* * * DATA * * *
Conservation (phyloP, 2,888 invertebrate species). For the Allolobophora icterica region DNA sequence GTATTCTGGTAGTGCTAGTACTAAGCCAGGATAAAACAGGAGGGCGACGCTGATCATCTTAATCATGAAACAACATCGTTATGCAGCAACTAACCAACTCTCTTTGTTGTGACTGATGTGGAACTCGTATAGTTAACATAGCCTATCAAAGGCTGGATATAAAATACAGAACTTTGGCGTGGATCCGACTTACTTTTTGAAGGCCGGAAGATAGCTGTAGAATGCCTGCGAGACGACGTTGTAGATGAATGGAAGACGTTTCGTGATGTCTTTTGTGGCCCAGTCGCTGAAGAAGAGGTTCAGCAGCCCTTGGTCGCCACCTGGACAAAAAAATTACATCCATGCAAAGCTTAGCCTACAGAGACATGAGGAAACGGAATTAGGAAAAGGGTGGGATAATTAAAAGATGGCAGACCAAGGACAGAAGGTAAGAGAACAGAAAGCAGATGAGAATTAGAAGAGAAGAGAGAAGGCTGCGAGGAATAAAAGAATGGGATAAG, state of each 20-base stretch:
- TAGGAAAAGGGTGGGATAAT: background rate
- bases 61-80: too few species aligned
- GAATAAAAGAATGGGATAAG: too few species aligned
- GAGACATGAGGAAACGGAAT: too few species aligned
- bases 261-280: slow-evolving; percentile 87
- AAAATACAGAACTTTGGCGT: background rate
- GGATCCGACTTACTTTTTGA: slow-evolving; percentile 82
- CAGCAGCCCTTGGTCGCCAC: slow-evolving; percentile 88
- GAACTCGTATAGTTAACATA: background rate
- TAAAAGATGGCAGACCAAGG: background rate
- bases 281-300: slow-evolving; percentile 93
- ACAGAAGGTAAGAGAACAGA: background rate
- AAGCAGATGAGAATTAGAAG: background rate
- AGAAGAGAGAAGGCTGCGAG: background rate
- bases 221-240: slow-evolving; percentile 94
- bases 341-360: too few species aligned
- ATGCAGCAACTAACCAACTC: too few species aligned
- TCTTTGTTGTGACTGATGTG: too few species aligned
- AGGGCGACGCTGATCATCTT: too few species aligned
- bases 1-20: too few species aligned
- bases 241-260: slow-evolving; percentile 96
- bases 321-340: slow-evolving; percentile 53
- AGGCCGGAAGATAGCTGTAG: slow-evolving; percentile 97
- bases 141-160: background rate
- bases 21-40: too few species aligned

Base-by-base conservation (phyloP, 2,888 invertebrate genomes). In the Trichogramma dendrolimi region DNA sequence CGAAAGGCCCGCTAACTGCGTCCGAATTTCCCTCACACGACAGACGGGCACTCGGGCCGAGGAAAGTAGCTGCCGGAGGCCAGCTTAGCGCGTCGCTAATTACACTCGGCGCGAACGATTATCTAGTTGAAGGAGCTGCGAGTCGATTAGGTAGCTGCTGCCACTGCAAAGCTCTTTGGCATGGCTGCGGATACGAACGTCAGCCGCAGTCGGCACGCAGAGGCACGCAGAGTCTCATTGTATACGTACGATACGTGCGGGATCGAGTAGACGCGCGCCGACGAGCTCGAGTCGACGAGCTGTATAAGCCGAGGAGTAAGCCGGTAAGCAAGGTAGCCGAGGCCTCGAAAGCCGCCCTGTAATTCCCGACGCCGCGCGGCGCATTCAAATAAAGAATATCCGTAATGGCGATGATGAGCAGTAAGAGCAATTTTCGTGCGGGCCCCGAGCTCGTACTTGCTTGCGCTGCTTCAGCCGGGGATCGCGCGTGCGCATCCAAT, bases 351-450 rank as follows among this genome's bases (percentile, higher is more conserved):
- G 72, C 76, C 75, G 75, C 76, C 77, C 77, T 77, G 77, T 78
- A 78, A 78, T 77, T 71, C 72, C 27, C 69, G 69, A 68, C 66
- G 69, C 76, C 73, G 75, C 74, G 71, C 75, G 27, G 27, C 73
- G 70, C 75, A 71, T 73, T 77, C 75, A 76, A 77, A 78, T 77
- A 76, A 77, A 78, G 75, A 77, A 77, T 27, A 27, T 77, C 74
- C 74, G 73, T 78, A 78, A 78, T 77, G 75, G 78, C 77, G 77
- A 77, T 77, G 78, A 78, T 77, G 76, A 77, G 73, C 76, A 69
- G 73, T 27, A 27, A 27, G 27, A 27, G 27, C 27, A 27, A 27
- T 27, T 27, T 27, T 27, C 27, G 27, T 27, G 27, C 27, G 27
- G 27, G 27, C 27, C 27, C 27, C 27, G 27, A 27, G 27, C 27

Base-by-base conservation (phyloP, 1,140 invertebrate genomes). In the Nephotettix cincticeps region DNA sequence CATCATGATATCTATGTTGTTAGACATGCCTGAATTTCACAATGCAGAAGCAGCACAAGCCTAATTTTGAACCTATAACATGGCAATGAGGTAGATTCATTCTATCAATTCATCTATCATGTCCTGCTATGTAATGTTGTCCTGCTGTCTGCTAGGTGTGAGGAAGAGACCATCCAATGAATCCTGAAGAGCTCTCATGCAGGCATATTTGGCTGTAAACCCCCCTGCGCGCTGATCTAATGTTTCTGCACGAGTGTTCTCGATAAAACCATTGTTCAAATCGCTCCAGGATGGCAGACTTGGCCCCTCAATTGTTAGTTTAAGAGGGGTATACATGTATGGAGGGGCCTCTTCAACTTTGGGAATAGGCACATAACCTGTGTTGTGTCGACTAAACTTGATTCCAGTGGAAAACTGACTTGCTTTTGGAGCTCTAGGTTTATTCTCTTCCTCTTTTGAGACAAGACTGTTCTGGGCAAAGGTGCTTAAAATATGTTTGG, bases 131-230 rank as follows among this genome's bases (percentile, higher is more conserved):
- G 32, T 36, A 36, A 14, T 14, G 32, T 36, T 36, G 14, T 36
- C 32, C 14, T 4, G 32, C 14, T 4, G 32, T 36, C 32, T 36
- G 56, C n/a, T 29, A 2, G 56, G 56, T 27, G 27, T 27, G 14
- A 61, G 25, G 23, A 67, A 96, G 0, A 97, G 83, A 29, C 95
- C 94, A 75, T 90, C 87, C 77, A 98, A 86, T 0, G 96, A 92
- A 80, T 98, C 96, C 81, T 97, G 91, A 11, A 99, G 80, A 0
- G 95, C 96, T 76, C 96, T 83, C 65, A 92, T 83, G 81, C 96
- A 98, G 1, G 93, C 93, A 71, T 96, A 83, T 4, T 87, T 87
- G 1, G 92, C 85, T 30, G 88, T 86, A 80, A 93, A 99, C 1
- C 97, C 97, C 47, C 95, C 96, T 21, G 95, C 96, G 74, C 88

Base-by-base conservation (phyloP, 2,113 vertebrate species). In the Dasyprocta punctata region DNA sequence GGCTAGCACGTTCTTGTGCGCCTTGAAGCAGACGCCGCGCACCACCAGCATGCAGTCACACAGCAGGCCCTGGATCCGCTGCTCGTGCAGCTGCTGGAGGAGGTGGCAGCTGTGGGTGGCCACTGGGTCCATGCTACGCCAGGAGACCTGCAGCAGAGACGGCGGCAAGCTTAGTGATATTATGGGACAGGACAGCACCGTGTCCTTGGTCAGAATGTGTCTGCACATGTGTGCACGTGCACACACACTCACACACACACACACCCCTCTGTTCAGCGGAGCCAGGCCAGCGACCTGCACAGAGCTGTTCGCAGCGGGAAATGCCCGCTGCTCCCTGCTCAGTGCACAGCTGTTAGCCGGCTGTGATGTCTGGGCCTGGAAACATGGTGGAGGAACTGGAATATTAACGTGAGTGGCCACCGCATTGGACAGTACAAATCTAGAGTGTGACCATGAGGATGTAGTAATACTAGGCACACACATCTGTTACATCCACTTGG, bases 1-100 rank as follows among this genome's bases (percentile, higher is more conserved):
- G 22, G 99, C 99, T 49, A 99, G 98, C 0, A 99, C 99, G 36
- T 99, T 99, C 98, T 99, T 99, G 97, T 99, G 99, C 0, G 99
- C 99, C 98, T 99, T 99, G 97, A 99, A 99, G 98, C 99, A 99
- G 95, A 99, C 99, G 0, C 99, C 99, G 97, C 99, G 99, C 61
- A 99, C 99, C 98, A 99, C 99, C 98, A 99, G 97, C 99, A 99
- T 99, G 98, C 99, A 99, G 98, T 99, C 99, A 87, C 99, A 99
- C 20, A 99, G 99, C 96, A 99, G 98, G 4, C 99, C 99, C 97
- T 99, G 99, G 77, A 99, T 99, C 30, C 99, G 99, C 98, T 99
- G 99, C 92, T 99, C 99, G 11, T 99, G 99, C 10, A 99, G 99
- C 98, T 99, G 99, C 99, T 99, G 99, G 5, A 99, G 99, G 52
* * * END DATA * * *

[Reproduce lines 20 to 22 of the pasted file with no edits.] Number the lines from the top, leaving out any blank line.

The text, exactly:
- AGGGCGACGCTGATCATCTT: too few species aligned
- bases 1-20: too few species aligned
- bases 241-260: slow-evolving; percentile 96